Olympics-Table tennis-China underscores dominance with near-perfect medal sweep

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TOKYO, Aug 8 (Reuters) – From singles to team events, Chinese table tennis paddlers proved why they are world champions by dominating the Olympic stage with four gold medals in Tokyo.

World No. 1 Chen Meng led the way by keeping China’s perfect record intact of winning all women’s singles gold medals in Olympic history, while Ma Long beat compatriot Fan Zhendong to become the first male table tennis player to retain his singles crown.

Chinese teams also won their fourth straight gold medals in the women’s and men’s Olympic events.

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But it wasn’t all smooth sailing for China, who suffered an ‘unacceptable’ defeat in a mixed doubles tie against Japan that shattered their dream of a fourth straight sweep of all gold medals. Olympic gold in this sport.

Japan’s Jun Mizutani and Mima Ito narrowly beat long-invincible Chinese duo Xu Xin and Liu Shiwen to give the host country its first Olympic gold medal in mixed doubles table tennis. Read more

While China still dominates the sport, accounting for 32 of the 37 gold medals awarded since table tennis was added to the Olympics in 1988, Tokyo 2020 is showing growing competition from Japan and Germany.

“Chinese players are a very high wall for me. But if I can give it my all, I can beat a Chinese opponent,” said 20-year-old Japanese Ito, who won every color of medal in Tokyo.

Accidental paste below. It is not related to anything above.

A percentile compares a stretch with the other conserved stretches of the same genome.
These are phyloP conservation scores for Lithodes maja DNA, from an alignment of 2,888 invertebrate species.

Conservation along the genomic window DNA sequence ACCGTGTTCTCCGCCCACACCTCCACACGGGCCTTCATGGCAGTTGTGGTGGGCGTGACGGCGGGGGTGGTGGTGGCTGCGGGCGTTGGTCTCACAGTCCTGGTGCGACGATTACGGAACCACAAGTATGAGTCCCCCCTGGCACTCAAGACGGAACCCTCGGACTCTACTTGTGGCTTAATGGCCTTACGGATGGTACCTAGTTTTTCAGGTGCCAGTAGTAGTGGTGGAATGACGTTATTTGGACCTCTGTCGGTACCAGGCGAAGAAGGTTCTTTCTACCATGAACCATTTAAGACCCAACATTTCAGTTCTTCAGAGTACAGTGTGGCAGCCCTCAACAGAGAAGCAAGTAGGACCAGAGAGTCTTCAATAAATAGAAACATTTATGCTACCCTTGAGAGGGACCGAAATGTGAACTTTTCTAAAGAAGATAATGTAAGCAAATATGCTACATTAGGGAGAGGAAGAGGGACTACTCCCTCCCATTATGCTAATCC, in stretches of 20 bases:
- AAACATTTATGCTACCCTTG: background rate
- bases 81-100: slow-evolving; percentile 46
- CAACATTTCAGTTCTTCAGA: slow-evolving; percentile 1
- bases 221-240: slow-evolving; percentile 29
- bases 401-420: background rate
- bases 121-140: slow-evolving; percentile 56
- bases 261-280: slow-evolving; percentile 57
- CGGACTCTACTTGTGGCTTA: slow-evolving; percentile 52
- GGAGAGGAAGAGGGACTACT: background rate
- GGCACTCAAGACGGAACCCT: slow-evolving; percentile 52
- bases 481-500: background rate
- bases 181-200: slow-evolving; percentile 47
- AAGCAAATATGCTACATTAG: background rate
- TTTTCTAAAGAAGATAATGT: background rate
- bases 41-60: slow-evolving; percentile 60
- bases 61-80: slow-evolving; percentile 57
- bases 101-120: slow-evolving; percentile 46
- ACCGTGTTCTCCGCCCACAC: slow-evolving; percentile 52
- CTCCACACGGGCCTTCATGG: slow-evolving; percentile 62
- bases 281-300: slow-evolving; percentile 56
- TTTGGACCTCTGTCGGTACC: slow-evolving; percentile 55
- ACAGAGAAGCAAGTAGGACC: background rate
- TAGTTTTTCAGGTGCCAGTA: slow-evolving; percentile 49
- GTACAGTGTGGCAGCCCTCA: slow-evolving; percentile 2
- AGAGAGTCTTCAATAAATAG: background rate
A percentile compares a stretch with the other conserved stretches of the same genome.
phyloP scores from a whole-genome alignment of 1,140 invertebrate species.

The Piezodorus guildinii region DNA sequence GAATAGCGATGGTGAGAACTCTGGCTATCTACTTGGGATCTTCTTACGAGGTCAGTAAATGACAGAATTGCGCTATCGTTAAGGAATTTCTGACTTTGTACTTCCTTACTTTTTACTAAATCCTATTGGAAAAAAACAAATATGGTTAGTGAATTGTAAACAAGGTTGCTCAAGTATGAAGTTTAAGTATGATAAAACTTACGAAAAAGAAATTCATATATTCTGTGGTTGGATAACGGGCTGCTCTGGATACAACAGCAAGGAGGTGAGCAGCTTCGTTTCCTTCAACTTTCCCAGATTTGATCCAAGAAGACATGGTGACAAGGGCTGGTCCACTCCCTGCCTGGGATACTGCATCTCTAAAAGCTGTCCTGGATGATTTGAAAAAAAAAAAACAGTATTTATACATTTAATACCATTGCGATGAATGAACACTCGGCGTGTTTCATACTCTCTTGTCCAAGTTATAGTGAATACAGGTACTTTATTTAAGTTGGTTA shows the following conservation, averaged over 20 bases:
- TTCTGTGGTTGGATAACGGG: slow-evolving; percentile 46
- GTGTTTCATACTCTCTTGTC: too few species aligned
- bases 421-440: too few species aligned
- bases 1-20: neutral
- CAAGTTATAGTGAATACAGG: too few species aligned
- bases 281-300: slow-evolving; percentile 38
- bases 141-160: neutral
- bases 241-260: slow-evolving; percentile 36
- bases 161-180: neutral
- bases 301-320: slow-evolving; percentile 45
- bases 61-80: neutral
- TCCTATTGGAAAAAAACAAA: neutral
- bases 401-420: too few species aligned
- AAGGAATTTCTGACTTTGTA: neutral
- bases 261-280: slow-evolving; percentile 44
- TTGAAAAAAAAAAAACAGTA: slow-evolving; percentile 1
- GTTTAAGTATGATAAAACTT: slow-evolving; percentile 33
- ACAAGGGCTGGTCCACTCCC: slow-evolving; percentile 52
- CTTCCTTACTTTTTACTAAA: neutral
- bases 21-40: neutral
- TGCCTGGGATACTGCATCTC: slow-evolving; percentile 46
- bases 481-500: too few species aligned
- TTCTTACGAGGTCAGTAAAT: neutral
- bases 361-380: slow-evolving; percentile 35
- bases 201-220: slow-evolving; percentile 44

Germany’s Dimitrij Ovtcharov, who won two medals in Tokyo, was just points away from winning against Ma in men’s singles, while narrowly losing to world number one Fan in a tag team match .

Chinese Table Tennis Association President Liu Guoliang said “competition will only get tougher” at the Paris Games in 2024.

“I hope it will be a clean sweep for China next time around. But players around the world are preparing aggressively to achieve their goals of beating China,” Liu told Reuters.

Chinese and Japanese paddlers will face more challenges on the road, Liu added.

China women’s coach Li Sun, however, says such competition can be healthy for paddlers.

He added that the improving techniques of Japanese athletes had worried him “every day for five years”, but that his players had “grown so fast” because of the rivalry.

“I’m happy to have an opponent like Ito who can push me forward,” said 20-year-old Chinese paddler Sun Yingsha.

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Reporting by Eimi Yamamitsu; Editing by Himani Sarkar

Our standards: The Thomson Reuters Trust Principles.


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